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The Ostrich: An Unexpected Allegory

Una D'Elia

Una D'Elia
Photo: Bernard Clark

The ostrich, the world’s largest and heaviest bird, is quite a curious looking creature with its long and skinny neck, small head, prominent eyes and legs that seem to go on for miles. For centuries, the strange form and habits of this flightless bird known as the Struthio camelus or “sparrow camel” both baffed and amazed ancient, medieval, and Renaissance scientists who encountered it. They viewed the peculiar creature as a hybrid – half bird, half beast.

For the past few years, associate professor of art history Dr. Una D’Elia has been on an ostrich hunt throughout most of Italy and other parts of Europe. Exploring museums, palaces, places of worship and archives, she has uncovered dozens of images of the exotic bird. This may seem like a curious quest, but D’Elia was initially drawn to the bird because of its strange but deliberate use in one of the last paintings attributed to the revered high- Renaissance artist, Raphael. On the wall of the Sala di Costantino in the Vatican Palace, Raphael painted the well-known figure of Lady Justice (Issue 5, page 19). But there is something strange here – in one hand, she holds the traditional attribute of the scales, but her other hand, rather than wielding the customary sword, is curled around the neck of an alert, realistic and aggressively ugly ostrich. Why? How would Renaissance visitors to the Vatican have understood this weird interloper? Such questions sparked D’Elia’s interest in the strange allegorical imagery of the 16th century and are the subject of her forthcoming book, Raphael’s Ostrich (Penn State 2015), which follows depictions of the ostrich through many permutations and shifts in its meaning.

In an age before Darwin, this enormous bird with its “useless” feathers was a living enigma. D’Elia explains, “Ostriches are central to Egyptian beliefs about the passage to the underworld. They were also hunted in the Roman Coliseum and served up at lavish banquets. In the Middle Ages and Renaissance, they were objects of curiosity in menageries and of study for scientists. Their strange form and habits were read as moral lessons written in the book of nature, in that these beasts were both reviled as images of heresy,stupidity, and gluttony and praised as exemplars of stoic endurance, among other qualities.” When the ostrich was depicted in art before Raphael, it was often miniaturised and used as a flat symbol with an obvious meaning. For example, ostriches were frequently depicted with a nail in their beak as a symbol of toughness because of their fabled ability to digest iron.


Raphael’s image of the ostrich was drastically different. In the large, naturalistically-painted bird Raphael veiled the meaning and evoked a hidden knowledge – a sort of modern hieroglyph. Raphael’s invention forces us to ask a profound question − how the natural world is imbued with meaning – that D’Elia reveals came to a crisis with the rise of the foundations of both modern art history and natural history.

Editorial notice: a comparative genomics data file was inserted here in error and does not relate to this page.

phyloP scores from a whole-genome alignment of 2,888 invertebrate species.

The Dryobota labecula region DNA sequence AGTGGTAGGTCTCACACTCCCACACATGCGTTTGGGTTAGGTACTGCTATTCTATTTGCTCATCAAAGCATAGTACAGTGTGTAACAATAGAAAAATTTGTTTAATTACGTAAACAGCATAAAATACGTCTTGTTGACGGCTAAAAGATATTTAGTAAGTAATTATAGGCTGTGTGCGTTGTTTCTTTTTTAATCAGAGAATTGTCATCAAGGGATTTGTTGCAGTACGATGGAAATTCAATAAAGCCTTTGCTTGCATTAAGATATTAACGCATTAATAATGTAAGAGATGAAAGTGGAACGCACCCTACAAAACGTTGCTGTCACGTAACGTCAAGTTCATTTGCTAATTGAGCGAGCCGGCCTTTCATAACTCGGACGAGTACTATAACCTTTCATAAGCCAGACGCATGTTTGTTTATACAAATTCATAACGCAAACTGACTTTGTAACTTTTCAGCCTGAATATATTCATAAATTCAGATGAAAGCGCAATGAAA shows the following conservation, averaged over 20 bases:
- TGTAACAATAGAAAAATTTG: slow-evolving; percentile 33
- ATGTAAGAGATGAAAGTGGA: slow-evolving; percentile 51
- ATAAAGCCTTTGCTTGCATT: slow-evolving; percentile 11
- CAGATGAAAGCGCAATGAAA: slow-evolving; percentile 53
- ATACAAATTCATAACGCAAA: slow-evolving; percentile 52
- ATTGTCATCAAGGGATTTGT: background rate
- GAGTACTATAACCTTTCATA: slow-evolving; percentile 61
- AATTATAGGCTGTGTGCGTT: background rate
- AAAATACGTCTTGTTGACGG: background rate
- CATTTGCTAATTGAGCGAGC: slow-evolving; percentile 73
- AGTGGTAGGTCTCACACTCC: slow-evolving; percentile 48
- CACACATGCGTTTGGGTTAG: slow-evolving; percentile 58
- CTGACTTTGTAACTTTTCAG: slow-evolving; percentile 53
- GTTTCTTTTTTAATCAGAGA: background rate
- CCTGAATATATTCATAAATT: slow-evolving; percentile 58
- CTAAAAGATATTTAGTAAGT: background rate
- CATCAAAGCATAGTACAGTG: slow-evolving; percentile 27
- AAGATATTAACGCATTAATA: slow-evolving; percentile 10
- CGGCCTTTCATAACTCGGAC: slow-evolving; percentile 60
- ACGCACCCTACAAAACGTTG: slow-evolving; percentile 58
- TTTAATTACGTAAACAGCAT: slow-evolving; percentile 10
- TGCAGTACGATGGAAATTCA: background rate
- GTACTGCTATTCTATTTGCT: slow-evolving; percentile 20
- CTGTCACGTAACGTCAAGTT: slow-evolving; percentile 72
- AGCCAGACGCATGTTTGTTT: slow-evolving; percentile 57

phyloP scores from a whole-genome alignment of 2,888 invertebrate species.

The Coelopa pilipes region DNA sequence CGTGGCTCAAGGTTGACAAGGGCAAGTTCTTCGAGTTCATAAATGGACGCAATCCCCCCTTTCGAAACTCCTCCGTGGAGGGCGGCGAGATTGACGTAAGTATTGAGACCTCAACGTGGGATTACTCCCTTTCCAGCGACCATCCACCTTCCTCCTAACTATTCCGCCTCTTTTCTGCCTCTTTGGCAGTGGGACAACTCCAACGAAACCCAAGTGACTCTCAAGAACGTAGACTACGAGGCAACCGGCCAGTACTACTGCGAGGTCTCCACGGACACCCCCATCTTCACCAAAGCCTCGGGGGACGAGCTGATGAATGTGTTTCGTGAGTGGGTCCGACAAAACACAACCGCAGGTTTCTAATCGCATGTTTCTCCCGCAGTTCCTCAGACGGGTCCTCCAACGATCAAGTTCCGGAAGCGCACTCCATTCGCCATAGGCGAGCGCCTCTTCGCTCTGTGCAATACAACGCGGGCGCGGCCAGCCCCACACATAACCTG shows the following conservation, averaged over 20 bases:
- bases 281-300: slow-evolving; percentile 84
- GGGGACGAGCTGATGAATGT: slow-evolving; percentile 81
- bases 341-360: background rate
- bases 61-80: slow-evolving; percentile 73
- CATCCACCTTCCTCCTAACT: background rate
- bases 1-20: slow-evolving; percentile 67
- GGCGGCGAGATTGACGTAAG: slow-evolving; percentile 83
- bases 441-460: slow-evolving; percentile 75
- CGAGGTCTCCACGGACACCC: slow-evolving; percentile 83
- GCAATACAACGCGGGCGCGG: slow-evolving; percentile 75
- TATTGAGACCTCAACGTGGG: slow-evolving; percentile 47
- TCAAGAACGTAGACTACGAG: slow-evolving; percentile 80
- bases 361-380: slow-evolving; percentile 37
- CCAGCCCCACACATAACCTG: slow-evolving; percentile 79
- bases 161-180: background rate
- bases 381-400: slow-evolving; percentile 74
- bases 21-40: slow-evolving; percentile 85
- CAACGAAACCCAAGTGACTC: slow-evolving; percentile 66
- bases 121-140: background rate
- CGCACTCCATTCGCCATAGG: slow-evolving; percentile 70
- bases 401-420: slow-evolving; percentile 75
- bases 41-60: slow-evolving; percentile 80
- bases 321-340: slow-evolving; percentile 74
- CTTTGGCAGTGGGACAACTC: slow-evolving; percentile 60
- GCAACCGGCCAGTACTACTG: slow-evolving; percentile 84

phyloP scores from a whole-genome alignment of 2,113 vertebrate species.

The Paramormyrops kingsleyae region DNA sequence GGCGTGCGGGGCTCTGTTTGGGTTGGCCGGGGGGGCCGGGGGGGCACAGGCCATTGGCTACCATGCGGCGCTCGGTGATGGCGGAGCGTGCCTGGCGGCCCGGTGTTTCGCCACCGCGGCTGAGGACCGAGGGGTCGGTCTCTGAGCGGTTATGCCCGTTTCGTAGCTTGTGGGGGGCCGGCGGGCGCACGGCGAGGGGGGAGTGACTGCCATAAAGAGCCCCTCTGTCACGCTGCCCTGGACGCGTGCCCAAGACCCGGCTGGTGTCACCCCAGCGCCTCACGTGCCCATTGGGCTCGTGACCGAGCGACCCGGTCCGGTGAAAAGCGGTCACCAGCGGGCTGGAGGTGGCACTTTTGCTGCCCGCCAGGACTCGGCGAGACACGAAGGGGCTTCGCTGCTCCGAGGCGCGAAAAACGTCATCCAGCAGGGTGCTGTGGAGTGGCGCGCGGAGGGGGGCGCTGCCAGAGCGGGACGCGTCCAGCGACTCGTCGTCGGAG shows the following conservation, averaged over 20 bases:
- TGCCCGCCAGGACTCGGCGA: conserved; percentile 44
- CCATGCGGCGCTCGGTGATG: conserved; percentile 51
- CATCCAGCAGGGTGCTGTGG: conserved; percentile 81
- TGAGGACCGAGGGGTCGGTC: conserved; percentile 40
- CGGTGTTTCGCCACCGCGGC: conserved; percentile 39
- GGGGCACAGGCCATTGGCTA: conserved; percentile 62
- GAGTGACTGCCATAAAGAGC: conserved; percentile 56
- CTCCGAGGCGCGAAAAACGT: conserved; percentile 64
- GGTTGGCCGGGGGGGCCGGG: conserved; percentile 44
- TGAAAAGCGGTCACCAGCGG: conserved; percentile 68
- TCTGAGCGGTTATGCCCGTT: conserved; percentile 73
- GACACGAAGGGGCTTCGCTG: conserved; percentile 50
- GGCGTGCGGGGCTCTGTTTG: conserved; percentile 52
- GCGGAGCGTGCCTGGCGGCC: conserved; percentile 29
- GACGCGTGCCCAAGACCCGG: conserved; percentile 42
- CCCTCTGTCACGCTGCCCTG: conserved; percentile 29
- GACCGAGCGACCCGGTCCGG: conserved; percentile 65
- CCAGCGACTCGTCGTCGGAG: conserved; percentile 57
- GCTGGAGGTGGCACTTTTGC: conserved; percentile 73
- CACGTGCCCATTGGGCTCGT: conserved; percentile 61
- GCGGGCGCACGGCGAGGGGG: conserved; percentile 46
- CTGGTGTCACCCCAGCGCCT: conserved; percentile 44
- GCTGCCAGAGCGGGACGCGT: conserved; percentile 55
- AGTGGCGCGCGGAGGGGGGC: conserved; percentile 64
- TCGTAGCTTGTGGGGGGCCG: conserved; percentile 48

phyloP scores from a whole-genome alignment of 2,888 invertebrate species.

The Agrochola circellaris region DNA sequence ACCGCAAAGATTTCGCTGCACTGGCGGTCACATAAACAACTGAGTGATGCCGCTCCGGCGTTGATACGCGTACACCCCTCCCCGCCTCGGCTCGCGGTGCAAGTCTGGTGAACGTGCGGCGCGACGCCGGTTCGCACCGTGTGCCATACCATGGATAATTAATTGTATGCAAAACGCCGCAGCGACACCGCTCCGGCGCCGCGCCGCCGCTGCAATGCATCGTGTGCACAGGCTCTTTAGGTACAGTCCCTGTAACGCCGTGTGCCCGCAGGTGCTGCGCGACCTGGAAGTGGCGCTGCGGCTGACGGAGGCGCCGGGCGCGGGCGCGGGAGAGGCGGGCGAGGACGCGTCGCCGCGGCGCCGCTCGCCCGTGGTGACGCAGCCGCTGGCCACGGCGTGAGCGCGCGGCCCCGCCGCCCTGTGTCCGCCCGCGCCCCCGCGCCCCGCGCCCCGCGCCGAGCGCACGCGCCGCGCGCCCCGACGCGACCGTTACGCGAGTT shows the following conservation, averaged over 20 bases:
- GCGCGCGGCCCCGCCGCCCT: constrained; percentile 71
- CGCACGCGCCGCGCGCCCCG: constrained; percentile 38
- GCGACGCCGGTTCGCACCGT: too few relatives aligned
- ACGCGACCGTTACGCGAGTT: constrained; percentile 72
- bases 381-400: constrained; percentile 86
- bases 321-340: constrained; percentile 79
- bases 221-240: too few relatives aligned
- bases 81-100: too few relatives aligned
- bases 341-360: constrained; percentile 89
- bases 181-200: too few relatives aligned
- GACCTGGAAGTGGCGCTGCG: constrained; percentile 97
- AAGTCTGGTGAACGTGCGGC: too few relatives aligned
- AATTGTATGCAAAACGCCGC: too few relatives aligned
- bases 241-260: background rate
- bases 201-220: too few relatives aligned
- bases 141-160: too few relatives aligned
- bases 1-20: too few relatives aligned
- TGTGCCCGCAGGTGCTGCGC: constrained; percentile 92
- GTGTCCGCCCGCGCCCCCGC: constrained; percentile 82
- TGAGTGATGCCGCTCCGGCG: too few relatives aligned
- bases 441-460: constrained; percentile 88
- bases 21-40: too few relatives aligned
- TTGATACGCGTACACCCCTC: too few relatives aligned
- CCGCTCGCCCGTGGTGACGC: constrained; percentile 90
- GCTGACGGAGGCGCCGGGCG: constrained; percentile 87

After his death in 1520, Raphael was enshrined as a god of art, and his work was worshipped and copied over and over. His strange conception of the ostrich became a kind of a classic, which could be imitated, emulated and satirized. However, not only did his followers copy the allegory of the ostrich as justice, they played with it in all sorts of ways, gave new life to the bird, and created their own allegories. D’Elia believes that the ostrich ultimately represents a new tradition invented by Raphael – one that gives free rein to the imagination.

Her unique research on the ostrich has allowed D’Elia to reveal a whole other side of Raphael and a Renaissance far weirder than the classic view. And when you take a closer look, after Raphael ostriches are everywhere –men and women played memory games that involved ostriches, danced in ostrich costumes, collected prints of ostriches, made scientific studies of ostriches, wrote poems about ostriches, invented fantastic ostrich tableware, and painted and sculpted the flightless bird in churches, palaces, villas, pilgrimage destinations, and parade floats. By examining the “vivid oddities, such as the ostrich, we reveal fundamental issues about art, the natural world, the role of fantasy, and the ways in which images convey meaning in the Renaissance.”

And this is a story that cannot be told without the ostriches.

Quick facts about ostriches:

  • The ostrich is the world’s largest and heaviest bird, growing up to 10 ft. tall and weighing up to 350 lbs.
  • The ostrich is the only bird with two toes on each foot – one reason it was likened to a camel.
  • While they cannot fly, the ostrich can run at speeds of up to 70 km/hr.
  • Ostriches have the largest eyes of any land animal and the smallest brains in ratio to their body size.
  • The ostrich was originally native to the Middle East and Africa, which is why ostriches are invoked in the Bible. The Middle Eastern ostrich was hunted to extinction in the feather boom of the 19th century.
  • Contrary to popular belief, the ostrich does not bury its head in the sand when threatened, but it does eat iron, and so our view of the ostrich is even less accurate than the Renaissance one.

Melinda Knox
(e)Affect Issue 5 Spring 2014